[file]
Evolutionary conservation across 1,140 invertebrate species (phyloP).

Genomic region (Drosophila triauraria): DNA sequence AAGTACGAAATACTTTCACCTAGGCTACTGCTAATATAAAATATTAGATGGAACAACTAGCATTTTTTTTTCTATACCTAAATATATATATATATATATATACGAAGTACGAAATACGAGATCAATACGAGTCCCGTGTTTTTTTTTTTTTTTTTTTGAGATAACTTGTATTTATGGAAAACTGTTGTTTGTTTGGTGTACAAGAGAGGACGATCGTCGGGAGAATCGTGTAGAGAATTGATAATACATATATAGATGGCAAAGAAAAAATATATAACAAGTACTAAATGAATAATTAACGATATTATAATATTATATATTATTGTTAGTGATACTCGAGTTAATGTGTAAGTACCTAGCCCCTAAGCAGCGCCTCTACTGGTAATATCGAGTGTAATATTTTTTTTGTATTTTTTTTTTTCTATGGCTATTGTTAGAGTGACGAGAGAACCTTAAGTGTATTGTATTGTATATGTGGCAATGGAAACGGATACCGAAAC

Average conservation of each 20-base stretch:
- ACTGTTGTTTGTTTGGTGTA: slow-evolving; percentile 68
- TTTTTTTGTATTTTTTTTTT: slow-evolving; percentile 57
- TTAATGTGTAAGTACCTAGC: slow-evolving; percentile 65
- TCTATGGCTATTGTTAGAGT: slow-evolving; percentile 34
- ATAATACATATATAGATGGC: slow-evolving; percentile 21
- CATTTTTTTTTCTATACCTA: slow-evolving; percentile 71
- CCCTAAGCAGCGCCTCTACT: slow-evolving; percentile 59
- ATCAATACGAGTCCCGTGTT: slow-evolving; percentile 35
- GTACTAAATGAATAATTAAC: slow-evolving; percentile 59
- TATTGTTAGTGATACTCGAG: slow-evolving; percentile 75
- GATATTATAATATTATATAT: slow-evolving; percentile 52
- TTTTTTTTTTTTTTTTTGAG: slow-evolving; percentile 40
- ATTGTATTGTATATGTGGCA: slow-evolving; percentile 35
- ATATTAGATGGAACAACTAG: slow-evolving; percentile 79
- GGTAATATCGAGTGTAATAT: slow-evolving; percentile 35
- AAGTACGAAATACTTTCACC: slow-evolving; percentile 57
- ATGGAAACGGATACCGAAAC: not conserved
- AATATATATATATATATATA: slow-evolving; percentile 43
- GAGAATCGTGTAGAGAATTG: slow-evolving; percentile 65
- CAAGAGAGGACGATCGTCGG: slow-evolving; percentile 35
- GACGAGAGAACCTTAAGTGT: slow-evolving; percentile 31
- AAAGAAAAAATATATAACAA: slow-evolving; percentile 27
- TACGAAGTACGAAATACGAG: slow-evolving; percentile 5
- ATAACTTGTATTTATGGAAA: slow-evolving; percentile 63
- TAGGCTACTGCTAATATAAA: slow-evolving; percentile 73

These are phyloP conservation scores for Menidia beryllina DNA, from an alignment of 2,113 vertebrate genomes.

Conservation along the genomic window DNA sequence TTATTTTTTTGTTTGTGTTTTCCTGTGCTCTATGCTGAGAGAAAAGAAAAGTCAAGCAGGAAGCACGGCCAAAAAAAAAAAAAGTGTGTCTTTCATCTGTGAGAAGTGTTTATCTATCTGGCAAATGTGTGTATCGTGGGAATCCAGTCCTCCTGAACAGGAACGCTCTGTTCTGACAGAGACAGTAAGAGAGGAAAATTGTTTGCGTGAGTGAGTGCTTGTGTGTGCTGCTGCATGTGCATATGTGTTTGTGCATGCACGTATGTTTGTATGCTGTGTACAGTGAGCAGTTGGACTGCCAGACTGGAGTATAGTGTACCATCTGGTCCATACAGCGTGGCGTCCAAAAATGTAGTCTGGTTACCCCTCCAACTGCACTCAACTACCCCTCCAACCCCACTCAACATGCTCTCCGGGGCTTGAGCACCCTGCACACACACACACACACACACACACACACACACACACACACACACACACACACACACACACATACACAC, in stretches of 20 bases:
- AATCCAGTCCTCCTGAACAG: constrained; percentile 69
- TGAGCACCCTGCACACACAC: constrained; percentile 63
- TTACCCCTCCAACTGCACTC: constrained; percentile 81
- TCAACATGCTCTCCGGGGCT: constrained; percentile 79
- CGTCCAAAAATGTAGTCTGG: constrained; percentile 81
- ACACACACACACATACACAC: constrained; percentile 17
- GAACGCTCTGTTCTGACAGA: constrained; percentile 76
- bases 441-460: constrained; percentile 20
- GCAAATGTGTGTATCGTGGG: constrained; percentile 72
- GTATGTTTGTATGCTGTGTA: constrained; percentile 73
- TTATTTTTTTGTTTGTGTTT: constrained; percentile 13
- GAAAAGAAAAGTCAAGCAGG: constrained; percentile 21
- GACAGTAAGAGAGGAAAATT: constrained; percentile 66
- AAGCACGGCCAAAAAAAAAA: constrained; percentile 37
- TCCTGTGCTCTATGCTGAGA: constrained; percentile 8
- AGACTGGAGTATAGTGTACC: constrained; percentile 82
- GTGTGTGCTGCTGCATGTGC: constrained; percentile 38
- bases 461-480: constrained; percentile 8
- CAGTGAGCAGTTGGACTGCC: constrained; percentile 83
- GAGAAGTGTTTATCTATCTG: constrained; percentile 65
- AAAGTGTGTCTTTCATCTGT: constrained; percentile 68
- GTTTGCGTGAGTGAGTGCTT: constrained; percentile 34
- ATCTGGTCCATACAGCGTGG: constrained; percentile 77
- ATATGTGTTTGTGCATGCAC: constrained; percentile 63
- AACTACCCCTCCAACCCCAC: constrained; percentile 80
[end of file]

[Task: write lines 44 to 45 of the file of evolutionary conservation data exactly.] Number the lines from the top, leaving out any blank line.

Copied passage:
- AAGCACGGCCAAAAAAAAAA: constrained; percentile 37
- TCCTGTGCTCTATGCTGAGA: constrained; percentile 8